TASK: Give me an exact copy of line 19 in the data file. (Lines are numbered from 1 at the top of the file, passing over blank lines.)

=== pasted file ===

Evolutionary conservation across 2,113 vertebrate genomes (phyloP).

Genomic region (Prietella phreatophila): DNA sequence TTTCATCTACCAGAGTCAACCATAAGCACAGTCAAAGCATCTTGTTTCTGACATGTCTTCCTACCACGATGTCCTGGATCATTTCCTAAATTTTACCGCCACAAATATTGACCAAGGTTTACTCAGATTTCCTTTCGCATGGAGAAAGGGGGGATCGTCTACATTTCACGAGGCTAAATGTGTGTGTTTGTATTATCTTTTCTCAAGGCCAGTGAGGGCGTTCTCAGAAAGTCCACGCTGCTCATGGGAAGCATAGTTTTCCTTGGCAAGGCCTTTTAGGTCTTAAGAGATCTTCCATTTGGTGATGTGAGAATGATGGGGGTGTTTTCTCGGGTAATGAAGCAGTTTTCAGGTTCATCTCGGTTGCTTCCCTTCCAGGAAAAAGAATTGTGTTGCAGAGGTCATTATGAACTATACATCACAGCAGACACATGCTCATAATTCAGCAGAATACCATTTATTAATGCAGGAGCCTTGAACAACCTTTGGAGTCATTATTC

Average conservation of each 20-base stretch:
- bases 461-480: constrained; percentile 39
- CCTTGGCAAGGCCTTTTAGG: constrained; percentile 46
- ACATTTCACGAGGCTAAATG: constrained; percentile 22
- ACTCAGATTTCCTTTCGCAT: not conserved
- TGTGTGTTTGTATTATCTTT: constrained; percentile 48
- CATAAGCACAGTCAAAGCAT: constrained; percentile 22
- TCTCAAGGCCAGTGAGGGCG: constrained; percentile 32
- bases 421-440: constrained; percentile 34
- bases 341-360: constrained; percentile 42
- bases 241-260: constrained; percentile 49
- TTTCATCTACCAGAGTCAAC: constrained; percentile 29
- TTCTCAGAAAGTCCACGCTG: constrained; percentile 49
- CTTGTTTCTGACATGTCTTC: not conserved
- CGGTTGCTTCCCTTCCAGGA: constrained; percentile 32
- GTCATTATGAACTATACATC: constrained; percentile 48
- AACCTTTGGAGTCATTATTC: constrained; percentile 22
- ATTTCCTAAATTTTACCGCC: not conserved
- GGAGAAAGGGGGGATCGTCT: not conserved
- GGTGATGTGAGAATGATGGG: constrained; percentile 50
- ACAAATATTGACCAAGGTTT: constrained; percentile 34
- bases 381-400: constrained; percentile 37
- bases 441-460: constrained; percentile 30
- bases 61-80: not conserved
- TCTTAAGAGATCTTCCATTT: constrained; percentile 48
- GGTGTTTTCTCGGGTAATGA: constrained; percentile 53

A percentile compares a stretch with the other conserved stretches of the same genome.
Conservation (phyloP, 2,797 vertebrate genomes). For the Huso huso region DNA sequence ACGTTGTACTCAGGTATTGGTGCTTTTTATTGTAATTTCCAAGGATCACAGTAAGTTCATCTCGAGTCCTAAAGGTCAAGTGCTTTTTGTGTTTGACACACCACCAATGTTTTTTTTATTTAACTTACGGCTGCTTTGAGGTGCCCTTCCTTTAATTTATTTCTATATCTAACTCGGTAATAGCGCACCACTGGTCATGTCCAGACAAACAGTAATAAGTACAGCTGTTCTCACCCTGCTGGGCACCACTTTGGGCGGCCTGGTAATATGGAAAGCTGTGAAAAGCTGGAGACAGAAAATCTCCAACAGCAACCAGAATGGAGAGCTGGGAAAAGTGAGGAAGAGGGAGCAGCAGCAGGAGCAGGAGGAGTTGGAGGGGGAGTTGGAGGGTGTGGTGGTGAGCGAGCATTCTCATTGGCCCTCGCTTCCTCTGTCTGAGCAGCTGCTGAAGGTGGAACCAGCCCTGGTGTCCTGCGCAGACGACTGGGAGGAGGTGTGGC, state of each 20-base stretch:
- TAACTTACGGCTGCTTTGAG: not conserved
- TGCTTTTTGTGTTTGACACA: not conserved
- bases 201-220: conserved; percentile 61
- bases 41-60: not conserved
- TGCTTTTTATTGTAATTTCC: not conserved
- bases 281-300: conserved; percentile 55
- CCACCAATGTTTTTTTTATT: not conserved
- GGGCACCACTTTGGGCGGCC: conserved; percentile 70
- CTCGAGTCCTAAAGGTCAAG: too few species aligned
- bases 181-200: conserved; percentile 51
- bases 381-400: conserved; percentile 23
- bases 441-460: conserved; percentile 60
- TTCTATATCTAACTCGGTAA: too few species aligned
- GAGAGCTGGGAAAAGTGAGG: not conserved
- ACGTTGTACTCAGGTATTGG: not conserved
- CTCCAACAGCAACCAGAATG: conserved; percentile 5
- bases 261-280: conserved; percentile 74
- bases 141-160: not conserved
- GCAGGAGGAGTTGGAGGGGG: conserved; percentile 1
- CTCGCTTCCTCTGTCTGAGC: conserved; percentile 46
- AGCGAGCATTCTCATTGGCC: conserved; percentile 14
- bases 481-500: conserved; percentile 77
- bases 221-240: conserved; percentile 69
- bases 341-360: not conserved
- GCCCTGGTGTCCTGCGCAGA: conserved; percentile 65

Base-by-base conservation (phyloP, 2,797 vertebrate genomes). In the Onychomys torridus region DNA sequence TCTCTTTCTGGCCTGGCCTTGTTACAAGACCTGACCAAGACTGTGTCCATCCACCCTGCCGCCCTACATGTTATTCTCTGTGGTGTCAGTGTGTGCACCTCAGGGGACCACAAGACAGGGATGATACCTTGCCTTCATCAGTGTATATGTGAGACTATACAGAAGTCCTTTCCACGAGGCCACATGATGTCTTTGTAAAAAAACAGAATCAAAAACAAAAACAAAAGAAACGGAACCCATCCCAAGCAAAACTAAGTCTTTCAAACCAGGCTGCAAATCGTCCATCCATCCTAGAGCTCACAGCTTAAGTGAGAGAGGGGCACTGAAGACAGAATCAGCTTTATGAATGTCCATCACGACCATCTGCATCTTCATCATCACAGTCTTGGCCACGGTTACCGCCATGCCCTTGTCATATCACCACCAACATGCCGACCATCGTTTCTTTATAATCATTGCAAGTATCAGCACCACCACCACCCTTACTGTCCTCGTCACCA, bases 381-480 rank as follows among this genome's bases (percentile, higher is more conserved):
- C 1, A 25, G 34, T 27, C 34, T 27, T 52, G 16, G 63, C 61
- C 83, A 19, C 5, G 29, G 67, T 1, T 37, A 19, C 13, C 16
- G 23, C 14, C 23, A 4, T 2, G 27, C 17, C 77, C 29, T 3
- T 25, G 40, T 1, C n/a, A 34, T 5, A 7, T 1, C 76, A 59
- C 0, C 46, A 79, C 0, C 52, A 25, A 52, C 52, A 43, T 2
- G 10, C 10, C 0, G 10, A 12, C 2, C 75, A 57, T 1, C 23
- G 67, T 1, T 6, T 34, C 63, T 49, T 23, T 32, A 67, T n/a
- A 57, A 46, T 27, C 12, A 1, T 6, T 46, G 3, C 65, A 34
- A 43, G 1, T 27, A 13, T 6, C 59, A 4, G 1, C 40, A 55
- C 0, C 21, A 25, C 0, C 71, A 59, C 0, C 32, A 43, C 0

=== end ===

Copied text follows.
- AACCTTTGGAGTCATTATTC: constrained; percentile 22